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Chewing Gum Research

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Initial research published in 2007 showed that chewing gum before snacking helped reduce hunger, diminished cravings for sweets, and decreased snack intake by 36 calories.1 Similar results were reported in a recent follow-up study of restrained eaters (individuals who tend to restrict their food intake in order to lose weight or maintain a healthy weight). Chewing gum reduced snack intake by about 10%.  Additionally, hunger and desire to eat were significantly suppressed by chewing gum.2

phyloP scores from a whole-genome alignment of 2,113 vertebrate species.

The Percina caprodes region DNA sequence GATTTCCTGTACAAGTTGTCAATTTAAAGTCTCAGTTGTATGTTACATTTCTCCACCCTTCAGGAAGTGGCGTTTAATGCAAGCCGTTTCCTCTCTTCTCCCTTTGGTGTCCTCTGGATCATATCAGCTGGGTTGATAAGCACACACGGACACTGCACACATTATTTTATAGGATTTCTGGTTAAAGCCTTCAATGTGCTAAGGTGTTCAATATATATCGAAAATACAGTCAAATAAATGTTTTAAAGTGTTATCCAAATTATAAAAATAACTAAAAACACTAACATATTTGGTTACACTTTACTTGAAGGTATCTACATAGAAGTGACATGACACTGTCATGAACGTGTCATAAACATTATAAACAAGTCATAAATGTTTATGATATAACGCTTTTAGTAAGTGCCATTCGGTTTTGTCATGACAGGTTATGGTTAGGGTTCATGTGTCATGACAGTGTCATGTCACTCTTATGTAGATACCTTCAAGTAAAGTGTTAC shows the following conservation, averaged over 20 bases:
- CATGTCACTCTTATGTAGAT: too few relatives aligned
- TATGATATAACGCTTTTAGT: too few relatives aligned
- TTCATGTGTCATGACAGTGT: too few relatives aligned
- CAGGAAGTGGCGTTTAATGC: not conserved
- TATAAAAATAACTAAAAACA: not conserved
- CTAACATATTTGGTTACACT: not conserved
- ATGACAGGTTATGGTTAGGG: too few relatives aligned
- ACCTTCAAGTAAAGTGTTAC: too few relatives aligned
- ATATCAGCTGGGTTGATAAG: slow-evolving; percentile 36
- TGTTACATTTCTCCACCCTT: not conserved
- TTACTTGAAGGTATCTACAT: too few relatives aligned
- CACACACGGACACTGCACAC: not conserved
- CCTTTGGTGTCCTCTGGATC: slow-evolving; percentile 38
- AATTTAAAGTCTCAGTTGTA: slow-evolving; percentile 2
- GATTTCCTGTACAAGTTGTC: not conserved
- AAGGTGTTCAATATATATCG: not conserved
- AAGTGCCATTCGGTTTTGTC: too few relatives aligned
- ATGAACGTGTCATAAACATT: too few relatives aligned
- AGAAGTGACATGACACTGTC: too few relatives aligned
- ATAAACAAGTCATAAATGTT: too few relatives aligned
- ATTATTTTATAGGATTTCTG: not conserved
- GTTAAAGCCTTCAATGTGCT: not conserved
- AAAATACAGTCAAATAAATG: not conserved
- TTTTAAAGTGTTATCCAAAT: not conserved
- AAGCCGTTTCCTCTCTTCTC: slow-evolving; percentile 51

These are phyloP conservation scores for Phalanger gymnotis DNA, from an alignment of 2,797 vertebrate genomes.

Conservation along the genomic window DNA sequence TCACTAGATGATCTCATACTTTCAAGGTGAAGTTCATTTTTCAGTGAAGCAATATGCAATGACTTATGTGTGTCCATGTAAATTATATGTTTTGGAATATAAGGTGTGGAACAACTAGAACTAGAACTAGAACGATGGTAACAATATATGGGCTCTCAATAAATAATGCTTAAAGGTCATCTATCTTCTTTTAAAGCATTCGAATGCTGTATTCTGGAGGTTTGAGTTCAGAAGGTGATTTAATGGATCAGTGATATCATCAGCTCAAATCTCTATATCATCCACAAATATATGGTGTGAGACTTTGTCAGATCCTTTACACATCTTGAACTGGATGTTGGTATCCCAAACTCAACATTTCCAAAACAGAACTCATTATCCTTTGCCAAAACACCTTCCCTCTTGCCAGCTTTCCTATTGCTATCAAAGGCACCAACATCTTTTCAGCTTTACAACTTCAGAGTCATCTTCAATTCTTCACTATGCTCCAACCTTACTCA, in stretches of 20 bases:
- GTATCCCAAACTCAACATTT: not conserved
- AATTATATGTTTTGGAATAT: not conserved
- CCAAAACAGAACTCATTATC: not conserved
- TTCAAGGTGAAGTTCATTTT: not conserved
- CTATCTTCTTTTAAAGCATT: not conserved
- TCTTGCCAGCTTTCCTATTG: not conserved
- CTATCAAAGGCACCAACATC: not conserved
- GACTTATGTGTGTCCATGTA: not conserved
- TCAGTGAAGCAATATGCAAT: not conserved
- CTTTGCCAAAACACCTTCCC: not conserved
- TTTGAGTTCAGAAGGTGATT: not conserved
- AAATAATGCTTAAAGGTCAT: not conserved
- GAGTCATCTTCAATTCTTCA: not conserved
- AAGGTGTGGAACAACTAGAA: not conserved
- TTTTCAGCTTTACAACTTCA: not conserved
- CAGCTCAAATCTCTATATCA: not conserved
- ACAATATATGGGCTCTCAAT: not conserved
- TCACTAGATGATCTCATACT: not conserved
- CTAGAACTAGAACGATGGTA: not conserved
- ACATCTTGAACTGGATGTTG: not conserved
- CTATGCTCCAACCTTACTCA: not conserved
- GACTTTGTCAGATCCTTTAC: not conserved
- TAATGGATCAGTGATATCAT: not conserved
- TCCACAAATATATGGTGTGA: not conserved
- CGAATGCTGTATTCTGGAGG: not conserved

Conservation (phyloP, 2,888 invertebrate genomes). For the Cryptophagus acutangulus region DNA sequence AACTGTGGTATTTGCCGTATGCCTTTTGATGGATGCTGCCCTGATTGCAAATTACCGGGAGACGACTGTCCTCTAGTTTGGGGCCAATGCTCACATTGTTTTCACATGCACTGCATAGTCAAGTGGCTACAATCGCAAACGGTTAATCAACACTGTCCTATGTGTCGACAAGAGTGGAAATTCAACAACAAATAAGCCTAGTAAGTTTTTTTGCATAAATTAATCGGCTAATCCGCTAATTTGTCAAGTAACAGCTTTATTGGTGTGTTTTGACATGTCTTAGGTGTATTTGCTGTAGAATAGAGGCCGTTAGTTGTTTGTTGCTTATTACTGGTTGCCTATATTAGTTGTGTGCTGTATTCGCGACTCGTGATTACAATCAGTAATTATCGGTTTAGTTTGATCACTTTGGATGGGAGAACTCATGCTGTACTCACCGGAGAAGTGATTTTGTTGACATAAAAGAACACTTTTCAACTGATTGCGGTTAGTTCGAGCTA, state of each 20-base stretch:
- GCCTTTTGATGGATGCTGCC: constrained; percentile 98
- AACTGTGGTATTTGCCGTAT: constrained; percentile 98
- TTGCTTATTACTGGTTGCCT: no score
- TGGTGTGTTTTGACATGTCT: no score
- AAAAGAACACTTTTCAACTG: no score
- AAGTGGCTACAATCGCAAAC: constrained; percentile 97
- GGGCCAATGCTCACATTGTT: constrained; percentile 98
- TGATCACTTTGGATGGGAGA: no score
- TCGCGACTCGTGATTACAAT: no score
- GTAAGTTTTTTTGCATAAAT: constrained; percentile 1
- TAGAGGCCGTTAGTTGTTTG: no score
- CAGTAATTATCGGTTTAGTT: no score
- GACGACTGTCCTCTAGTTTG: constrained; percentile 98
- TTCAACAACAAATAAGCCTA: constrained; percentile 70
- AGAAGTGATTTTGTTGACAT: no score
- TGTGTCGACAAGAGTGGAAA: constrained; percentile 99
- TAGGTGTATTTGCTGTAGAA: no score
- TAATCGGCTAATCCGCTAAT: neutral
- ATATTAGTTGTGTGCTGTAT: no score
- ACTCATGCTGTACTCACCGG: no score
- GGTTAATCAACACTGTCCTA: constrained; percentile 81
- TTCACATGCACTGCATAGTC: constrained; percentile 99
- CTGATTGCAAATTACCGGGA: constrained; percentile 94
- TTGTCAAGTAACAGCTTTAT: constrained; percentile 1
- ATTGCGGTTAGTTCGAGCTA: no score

Chewing sugar-free gum can help promote oral health by preventing cavities and protecting teeth3. The American Dental Association has awared gum it's seal, which is given tot products that show, with scientific evidence, that they are effective for one or more specific indications, such as reducing plaque acids, promoting remineralization of tooth enamel, reducing cavities and/or reducing gingivitis. 

References

1.Hetherington MM, Boyland E. Short term effects of chewing gum on snack intake and appetite. Appetite. 2007; 48(3):397-401.

2.Hetherington MM, Regan MF. Effects of chewing gum on short-term appetite regulation in moderately restrained eaters.. Appetite. 2011; 57:475-482.

3.Chewing Gum - American Dental Association - ADA.org. Retrieved, from http://www.ada.org/1315.aspx